During athletics, if we want to perform at our best, we need to think at our best too. This is commonly called being in the zone or in a flow state. Once here, the athlete almost feels like they have superpowers allowing them to move in the right direction without thinking, without letting distractions get in the way, and having the confidence to execute the muscle-memory commands needed to win.
In the world of neuroscience, this flow state can be measured. It’s called alpha power. Alpha power refers to some of the electrical activity that the 100 billion neurons in our brain constantly send to each other. Some of these power states indicate that the mind is tired, slow, sluggish, or dreamy, and others indicate feelings of being wired or hyper alert. Neuroscientists can measure that as alpha power increases, so does athletic skill level.
The reason for this is that when the alpha neural frequency increases, the body decreases cortical activation. This combination produces a relaxed but wakeful state of mind that facilitates optimal cognitive performance. This performance level is vital in sports if an athlete wants to increase their accuracy in sports like golf putting, pistol shooting, or archery.
However, it’s not just the lower cortical levels that produce greater accuracy but, instead, a reorganisation and the acquisition of more efficient motor processes that is occuring. When this happens, suppression of visual stimuli benefits the performance of closed skills, such as basketball free throws. Therefore, with less visual stimuli to process, athletes have less thoughts to process in the seconds prior to the shot, which allows them to allocate their full attention to the analytical processing required to achieve the athletic performance desired.
This visual focus is called Covert Visual Spatial Attention (CVSA). CVSA is the ability of committing attention to a position located in our peripheral field of view without any overt eye movement. Studies have found that with goalkeeper’s, for example, there is a positive correlation between athletes’ improvement in CVSA abilities and the increase of their alpha power at rest. More importantly, athletes can train this ability using neurofeedback where they self-regulate the activity of specific neurophysiological patterns required in sports to train individuals to remain in high performance state.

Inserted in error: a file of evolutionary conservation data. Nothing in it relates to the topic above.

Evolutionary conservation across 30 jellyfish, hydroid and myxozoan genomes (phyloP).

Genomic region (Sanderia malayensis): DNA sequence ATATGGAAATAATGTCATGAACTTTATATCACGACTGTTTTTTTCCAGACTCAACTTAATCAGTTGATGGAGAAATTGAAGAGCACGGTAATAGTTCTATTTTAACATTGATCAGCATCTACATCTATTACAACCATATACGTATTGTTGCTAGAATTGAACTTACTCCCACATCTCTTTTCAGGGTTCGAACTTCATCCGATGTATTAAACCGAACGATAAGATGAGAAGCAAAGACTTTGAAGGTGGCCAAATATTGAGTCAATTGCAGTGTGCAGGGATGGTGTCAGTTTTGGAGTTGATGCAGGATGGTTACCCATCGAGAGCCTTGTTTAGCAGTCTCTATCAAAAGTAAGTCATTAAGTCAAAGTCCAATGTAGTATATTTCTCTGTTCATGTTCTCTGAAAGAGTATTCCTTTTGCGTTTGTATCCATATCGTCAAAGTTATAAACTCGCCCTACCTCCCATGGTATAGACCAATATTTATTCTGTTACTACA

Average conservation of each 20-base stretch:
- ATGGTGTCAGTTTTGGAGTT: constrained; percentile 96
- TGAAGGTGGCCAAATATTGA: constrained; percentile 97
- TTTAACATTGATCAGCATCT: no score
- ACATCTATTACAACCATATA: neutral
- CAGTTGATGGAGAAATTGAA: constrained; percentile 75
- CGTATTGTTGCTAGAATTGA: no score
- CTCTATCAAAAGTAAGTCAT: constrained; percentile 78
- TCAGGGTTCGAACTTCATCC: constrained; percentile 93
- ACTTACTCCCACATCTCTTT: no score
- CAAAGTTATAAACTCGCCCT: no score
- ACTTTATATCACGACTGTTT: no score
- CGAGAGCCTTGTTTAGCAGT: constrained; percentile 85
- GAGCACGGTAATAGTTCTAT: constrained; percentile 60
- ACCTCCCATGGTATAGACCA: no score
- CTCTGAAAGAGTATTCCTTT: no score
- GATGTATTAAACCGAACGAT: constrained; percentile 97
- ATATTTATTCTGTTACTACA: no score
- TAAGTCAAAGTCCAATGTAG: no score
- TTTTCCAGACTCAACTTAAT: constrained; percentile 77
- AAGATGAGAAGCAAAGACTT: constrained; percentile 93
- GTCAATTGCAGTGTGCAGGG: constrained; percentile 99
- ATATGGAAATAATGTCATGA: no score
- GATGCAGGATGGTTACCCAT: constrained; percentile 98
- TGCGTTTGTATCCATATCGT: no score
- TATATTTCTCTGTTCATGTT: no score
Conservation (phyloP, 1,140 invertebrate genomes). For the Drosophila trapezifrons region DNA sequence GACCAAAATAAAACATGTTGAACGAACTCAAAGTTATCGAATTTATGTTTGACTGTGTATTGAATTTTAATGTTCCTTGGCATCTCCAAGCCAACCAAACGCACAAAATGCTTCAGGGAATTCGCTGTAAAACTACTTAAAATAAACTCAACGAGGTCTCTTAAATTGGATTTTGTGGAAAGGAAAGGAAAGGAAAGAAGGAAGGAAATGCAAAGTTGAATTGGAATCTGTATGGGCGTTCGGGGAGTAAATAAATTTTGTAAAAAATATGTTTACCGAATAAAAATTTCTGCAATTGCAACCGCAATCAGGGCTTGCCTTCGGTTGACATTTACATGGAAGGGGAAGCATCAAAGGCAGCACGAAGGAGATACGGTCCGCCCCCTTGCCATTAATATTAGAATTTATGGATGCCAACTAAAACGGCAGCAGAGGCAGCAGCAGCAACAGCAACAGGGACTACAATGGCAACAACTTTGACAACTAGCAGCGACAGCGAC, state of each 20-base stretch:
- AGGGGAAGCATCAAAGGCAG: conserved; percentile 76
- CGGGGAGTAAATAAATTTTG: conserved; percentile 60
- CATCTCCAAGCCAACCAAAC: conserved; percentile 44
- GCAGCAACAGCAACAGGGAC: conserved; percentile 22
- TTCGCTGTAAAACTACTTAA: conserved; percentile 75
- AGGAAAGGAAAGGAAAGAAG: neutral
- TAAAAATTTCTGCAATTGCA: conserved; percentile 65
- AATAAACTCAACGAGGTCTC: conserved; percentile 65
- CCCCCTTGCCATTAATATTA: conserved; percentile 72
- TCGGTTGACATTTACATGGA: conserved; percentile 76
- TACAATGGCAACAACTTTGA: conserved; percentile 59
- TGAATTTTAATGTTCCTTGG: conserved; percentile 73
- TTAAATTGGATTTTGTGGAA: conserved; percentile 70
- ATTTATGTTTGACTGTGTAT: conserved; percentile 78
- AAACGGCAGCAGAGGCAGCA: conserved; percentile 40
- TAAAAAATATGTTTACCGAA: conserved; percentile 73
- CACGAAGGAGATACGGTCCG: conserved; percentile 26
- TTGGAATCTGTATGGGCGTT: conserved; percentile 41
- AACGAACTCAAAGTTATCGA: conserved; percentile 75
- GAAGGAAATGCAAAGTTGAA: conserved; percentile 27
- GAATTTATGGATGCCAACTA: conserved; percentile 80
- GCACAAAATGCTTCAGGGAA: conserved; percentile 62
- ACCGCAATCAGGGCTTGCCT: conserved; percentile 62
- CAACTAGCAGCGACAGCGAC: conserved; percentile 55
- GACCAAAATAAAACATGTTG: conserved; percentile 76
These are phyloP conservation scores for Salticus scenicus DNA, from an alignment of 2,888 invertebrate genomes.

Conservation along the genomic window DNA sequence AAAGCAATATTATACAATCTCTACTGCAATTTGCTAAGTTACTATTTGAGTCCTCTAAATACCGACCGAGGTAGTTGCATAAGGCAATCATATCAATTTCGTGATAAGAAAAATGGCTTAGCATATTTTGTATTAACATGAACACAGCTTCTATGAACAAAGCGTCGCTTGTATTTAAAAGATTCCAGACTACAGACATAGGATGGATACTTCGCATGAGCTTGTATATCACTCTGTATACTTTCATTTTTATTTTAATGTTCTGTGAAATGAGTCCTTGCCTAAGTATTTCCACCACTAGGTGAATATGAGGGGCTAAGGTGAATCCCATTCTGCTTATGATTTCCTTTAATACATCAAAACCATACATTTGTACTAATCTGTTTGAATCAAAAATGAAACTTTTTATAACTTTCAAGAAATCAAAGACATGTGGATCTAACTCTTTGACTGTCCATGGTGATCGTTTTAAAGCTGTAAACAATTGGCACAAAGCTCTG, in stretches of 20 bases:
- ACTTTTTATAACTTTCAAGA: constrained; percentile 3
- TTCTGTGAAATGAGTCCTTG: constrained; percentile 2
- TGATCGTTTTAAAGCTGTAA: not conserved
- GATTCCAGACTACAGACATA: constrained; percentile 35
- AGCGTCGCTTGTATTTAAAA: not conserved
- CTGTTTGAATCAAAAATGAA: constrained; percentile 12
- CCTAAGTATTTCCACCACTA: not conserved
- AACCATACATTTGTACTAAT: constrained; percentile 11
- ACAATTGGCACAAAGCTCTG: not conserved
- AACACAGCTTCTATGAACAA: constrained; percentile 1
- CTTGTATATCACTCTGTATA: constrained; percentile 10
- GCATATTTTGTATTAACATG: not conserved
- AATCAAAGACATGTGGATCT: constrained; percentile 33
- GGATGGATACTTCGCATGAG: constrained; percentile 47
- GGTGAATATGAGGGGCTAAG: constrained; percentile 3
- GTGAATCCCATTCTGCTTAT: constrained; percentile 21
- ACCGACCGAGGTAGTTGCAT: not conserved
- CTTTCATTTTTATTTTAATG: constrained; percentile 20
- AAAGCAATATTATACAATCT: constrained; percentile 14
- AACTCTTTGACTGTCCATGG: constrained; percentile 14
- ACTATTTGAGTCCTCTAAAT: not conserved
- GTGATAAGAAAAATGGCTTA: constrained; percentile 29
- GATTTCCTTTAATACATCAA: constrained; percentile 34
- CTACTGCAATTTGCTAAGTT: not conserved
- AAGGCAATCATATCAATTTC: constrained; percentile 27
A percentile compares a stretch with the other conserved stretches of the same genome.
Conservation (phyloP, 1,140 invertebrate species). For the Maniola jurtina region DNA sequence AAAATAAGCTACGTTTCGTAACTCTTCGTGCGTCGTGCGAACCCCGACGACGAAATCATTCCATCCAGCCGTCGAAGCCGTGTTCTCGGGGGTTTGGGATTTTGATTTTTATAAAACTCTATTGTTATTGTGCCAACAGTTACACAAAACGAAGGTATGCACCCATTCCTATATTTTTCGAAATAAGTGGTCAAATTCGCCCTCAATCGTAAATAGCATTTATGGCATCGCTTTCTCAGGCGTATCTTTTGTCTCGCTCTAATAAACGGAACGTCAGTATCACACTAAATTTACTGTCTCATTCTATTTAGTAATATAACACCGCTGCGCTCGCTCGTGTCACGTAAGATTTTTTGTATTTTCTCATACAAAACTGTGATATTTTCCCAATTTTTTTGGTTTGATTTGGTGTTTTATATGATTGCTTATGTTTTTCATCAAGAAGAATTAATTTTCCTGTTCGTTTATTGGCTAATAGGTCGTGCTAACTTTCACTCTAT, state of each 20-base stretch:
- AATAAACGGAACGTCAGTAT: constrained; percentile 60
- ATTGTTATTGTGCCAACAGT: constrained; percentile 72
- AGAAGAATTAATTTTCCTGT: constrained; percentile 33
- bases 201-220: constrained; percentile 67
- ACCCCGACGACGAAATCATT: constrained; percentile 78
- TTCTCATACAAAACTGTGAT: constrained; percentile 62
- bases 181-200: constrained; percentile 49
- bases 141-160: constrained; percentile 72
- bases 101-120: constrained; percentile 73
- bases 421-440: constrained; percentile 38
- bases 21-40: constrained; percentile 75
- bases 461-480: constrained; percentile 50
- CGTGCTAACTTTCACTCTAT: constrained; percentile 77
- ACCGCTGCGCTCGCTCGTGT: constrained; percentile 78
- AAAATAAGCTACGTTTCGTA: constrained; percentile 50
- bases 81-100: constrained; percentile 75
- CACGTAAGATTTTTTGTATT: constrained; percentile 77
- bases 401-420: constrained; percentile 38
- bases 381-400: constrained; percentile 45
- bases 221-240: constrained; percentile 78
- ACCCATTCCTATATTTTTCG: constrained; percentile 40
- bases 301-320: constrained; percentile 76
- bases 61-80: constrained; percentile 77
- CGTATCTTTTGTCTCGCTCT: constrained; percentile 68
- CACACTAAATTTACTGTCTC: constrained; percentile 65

This is done so athletes can reproduce the shift of the individual alpha peak frequency (iAPF) induced by physical effort. iAPF has been increasingly used as a neural marker of mentally stressful conditions in sport science. For example, iAPF increases after the acute physical effort required in an endurance cycling task. iAPF was suggested as a useful measure to study fatigue and stress-recovery balance to prevent dysfunctional states such as overtraining and/or injuries in athletes and to modulate the individual training load in different sports. When the iAPF shifts to higher frequencies as a response to intense physical exercise, this feedback is detectable by our CURVEX headset, which we can use to help athletes train while under pressure, so when it’s time to win, they can.